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Allegedly groping female fighters with breast exams under color of law is predatory

By Zach Arnold | October 20, 2017

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A public official allegedly violating a female individual by groping her boobs under the guise of legal authority is the textbook definition of sexual harassment. Literally. Read statute 1604.11 of the 1964 Civil Rights Act. It’s right there in plain English.

There’s a reason Americans trash the TSA as the spawn of satan. Groping women and children is not OK. Public agencies shouldn’t be allowed to act in such a manner.

It’s especially not OK if a doctor, acting as an agent of an athletic commission, supposedly tells a fighter that they have to undergo a breast exam or else get their fight canceled.

When two high-profile MMA female fighting legends come out and accuse an athletic commission of being groped under the color of law, that’s a story. The problem is that we don’t know enough information to fill in the fact pattern.

What is the current fact pattern?

Right now, there are allegations.

What we don’t know:

The lack of disclosure on really important details makes this an incomplete story. More data is needed before some gumshoe reporting can proceed, especially on Public Records Act requests. PRAs in Massachusetts are relatively easy to file.

I am accepting all tips & leads regarding information on these claims. My e-mail address for this story is [email protected]. All communications will be kept confidential if requested.

The good news and the bad news

The good news is that Massachusetts has clear instructions for any victim of sexual harassment on what to do and how to fight back. Thumbs up.

The bad news is that Massachusetts, like most other American states, has strict time guidelines in place.

If you’re an employee filing a claim against an employer with EEOC and intend on a Federal court case, you have up to 300 days to file a complaint.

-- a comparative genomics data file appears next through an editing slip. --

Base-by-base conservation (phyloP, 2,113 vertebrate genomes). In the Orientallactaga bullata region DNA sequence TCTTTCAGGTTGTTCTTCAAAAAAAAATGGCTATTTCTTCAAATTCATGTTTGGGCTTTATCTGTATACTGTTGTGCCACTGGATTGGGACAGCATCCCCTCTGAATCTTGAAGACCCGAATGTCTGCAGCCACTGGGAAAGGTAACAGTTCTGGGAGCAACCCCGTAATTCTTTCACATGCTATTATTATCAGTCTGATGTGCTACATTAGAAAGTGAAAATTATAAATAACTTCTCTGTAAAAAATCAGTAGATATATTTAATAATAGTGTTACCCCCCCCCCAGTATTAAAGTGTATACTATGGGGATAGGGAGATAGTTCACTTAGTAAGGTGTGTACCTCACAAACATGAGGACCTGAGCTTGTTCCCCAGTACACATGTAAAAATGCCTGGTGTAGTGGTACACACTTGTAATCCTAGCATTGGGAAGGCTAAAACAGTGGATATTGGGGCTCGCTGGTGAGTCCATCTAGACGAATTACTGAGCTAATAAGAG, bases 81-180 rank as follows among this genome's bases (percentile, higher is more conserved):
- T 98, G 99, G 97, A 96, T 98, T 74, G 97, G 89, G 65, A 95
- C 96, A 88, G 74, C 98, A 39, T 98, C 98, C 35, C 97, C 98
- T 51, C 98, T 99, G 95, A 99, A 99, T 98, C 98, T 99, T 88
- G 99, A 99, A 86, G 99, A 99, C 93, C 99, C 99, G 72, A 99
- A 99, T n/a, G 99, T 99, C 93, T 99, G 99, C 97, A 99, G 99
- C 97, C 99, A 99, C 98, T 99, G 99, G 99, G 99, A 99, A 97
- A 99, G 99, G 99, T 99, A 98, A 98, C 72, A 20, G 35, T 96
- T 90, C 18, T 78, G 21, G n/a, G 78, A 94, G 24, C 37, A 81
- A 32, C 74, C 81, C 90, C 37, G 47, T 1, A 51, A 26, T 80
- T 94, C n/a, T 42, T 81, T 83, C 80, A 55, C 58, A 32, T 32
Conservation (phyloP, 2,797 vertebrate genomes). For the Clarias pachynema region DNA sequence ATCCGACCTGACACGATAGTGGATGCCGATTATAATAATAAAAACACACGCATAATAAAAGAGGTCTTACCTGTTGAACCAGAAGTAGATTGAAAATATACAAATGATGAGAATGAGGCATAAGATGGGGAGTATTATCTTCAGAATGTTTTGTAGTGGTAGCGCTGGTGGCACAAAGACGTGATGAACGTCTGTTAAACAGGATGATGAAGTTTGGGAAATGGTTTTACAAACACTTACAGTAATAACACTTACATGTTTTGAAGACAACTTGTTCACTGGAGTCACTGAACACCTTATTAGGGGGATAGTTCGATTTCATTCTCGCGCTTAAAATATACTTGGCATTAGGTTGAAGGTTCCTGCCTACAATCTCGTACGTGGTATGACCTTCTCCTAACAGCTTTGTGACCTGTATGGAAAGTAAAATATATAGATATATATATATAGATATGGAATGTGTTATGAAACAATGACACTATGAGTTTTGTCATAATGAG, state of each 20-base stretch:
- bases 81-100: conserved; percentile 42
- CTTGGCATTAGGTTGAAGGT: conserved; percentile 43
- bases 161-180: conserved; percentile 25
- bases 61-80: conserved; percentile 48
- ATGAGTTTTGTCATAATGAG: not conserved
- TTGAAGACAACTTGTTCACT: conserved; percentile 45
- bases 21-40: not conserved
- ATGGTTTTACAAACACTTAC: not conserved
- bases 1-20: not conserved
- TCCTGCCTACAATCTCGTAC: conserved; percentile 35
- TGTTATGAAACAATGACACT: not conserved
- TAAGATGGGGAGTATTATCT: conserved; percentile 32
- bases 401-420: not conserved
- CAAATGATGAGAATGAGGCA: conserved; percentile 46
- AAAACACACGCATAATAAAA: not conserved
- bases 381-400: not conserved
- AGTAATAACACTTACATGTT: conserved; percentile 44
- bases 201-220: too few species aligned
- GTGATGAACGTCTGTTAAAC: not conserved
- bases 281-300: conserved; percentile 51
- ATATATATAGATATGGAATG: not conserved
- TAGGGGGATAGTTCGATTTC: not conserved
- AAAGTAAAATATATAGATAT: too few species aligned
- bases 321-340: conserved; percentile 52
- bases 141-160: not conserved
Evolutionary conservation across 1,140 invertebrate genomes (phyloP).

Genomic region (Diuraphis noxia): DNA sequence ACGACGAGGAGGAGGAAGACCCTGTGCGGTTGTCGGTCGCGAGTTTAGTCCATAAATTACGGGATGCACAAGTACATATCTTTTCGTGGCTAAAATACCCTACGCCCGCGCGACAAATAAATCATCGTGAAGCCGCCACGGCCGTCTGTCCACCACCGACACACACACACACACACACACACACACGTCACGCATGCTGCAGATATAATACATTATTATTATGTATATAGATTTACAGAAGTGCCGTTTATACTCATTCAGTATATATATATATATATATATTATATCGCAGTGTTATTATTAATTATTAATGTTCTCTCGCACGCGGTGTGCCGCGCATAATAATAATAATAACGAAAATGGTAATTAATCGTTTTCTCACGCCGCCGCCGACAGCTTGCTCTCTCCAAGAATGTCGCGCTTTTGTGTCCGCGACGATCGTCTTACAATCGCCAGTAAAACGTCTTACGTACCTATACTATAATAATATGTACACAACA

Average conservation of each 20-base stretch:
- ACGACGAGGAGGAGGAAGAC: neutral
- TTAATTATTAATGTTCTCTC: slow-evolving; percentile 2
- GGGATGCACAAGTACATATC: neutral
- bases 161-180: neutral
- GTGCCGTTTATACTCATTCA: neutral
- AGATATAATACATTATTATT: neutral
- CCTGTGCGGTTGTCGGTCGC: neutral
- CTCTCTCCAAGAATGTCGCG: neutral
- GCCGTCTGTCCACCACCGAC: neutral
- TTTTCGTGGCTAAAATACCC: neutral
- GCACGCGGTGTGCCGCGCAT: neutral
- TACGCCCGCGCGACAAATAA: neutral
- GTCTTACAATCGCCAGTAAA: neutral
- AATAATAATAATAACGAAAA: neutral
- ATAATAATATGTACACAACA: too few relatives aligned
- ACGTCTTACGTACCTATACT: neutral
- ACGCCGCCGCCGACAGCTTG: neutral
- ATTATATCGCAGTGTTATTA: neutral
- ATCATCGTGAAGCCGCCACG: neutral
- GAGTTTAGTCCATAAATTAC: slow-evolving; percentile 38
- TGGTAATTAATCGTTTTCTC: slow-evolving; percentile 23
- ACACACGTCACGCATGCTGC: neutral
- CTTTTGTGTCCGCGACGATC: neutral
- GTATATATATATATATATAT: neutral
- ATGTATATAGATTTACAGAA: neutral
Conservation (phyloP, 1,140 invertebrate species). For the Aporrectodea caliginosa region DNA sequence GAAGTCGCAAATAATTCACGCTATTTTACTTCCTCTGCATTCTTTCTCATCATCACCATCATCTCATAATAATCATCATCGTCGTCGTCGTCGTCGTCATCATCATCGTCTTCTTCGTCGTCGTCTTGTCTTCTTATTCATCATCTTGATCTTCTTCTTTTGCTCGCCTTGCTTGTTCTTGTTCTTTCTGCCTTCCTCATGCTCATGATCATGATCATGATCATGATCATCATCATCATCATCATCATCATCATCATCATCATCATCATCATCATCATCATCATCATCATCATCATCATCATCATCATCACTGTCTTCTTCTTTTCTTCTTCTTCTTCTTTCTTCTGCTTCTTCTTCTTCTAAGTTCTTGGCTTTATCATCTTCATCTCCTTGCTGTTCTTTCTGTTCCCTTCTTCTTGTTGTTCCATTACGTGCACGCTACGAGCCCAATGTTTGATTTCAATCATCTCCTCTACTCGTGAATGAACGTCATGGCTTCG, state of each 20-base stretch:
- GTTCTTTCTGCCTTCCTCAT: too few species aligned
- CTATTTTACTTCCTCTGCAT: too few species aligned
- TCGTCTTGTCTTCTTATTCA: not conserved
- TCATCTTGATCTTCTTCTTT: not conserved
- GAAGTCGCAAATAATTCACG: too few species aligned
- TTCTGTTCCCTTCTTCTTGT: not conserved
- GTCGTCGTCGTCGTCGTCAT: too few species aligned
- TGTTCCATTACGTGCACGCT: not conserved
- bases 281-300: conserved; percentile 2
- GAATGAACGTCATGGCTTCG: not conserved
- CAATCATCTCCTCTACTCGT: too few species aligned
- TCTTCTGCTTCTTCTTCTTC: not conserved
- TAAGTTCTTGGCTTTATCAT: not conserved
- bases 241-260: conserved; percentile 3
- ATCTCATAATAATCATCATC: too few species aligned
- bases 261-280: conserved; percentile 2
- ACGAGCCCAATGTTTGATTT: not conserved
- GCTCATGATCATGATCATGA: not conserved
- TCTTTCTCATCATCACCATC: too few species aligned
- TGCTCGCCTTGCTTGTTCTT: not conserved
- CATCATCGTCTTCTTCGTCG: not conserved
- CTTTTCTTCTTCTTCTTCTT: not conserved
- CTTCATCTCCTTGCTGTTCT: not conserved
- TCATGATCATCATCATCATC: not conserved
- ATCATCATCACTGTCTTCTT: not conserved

If you’re filing a claim involving state law or a state agency, you have up to six months to file a complaint with the the Massachusetts Committee Against Discrimination. You can also file a damages claim against the state Athletic Commission within six months.

Filing a damages claim against an Athletic Commission goes smoother with an attorney writing the letter but you can just as easily write the claim letter with a little research and some Google Scholar background reading.

The state can either respond to your claims in a timely fashion or ignore the claim. If the state rejects or ignores your claim, you can sue. If the state gives you a pathetic settlement offer, you can also reject it and sue.

The majority of Americans don’t understand that suing a public agency is a different set of rules than suing an individual citizen. Sovereign immunity gives a public agency an advantage in knowing what’s coming and a chance to either reach a settlement or gird their loins for what’s coming next.

Filing a complaint with a state agency costs little or no money. It puts you on the right path and increases your options on what to do next.

You can hire an attorney on contingency or on a limited fee basis if you want to file in state or Federal court.

You can also go to small claims court. The limit is $7,000 in damages per case. The great news is that the state agency you sue in small claims can’t have their attorney representing them. And if you win your case, you got yourself a judgment.

Even a small claims judgment can get a state bureaucrat demoted or fired.

How should future female fighters handle breast exam ultimatums

If you don’t have breast implants… and any agent of an athletic commission orders you to undergo a breast exam (with no specific health/safety rule on the books), just say no. Force the issue. If/when an athletic commission cancels your fight, immediately file a damages claim against the athletic commission and file a claim with the appropriate state agency to start the clock.

Negative media coverage only moves the needle so much. Take action in the courts. Getting the ball rolling is simpler than it appears and it works.

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